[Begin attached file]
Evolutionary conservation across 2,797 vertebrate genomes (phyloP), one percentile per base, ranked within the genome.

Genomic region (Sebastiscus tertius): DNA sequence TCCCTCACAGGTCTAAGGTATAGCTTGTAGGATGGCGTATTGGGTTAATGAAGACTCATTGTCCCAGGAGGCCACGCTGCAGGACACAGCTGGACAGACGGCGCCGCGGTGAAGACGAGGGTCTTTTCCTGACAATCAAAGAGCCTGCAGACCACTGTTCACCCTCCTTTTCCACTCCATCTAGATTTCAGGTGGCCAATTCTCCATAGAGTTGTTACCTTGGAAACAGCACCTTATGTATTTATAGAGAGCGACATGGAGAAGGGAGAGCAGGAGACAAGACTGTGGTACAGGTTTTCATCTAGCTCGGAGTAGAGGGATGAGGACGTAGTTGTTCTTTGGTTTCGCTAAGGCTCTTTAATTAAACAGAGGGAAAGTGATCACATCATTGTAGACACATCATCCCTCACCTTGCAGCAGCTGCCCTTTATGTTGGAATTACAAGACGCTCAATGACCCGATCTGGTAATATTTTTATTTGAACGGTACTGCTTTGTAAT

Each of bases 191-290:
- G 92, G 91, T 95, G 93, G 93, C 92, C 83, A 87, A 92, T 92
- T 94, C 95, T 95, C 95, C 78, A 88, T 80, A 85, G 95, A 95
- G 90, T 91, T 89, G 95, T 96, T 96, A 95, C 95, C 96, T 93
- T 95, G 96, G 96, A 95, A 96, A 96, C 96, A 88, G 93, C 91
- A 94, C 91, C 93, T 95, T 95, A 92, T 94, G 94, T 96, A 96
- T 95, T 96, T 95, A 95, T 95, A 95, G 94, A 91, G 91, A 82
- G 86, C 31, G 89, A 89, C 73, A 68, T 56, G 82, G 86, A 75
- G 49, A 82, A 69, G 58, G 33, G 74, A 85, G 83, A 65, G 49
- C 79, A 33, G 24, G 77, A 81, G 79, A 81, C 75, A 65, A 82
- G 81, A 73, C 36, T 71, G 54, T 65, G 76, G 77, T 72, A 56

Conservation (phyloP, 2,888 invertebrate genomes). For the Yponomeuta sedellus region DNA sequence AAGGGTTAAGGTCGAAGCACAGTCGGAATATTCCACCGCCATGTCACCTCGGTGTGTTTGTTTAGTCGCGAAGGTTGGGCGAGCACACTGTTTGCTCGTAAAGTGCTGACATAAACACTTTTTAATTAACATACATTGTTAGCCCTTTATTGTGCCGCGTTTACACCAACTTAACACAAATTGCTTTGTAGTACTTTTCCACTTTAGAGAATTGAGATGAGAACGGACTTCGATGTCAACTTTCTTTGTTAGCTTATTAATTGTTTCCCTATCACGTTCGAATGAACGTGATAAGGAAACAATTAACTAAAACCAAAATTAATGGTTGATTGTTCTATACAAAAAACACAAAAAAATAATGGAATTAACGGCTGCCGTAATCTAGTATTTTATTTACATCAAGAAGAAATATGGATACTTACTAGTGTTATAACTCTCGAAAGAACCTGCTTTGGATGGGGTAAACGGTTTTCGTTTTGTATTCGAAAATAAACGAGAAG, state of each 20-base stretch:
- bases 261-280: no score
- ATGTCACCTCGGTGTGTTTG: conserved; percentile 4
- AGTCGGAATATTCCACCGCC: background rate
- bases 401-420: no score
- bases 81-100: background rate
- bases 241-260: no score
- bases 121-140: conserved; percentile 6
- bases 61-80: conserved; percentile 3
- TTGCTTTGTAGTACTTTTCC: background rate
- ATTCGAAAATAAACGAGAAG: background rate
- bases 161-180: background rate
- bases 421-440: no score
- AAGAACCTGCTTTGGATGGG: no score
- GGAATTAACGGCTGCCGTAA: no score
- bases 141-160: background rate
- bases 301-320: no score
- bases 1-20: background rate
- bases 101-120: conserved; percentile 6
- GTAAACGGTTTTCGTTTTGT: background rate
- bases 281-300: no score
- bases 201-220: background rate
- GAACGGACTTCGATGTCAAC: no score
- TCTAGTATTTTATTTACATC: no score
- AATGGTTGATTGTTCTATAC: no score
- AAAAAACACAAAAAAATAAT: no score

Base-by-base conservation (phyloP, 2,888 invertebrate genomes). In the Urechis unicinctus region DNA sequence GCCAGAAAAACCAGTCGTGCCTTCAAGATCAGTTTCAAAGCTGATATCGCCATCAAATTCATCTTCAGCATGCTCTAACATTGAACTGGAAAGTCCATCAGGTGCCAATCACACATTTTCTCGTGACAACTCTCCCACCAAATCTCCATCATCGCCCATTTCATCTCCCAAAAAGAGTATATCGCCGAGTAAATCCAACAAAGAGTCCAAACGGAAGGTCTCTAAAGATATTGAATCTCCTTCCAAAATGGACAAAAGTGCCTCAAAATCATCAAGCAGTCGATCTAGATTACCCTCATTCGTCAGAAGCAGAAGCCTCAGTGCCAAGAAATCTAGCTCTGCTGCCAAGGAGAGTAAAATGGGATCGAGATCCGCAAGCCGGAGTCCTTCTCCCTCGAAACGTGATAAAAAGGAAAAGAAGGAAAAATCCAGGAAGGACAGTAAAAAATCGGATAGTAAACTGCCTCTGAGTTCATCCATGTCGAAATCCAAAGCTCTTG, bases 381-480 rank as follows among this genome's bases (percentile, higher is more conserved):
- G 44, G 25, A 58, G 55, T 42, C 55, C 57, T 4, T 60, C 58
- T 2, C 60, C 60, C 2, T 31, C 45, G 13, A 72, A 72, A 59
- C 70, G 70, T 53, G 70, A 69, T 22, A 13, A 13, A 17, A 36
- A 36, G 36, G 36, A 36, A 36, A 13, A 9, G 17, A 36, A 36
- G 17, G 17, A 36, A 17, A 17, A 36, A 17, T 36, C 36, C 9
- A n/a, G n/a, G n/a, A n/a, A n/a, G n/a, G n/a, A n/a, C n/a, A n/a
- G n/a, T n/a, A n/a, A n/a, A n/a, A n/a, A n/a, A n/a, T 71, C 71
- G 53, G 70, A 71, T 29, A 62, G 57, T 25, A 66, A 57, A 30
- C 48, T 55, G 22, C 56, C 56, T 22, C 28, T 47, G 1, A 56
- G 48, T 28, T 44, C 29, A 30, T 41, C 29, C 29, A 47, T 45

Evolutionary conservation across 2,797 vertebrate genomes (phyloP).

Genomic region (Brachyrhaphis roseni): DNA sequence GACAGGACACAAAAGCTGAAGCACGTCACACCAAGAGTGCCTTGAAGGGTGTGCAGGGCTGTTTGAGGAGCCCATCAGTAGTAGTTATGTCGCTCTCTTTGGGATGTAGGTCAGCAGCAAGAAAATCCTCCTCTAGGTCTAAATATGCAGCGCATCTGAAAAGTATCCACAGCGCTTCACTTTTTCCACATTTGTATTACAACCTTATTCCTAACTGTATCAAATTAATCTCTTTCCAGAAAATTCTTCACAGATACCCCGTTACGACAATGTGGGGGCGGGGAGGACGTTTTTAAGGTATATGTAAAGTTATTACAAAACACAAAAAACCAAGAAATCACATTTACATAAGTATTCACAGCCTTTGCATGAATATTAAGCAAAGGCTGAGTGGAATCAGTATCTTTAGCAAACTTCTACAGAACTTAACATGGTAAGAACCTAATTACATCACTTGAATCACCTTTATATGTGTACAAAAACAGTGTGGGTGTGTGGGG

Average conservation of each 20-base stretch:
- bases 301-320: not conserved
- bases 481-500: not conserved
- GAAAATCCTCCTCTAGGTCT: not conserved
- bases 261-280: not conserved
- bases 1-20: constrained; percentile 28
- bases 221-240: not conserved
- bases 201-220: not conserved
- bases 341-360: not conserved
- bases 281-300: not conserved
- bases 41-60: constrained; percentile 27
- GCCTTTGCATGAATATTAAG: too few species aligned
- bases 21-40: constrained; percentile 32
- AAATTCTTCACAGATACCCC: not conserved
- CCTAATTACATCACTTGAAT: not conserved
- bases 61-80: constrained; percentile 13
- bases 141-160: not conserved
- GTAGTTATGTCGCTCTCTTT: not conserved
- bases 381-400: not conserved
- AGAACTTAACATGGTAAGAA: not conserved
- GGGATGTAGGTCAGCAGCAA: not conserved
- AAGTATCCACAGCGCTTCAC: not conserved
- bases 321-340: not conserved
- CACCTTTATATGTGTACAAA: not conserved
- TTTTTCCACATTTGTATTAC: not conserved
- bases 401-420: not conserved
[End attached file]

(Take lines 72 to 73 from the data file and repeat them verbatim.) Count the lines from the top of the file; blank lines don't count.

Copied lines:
- AGAACTTAACATGGTAAGAA: not conserved
- GGGATGTAGGTCAGCAGCAA: not conserved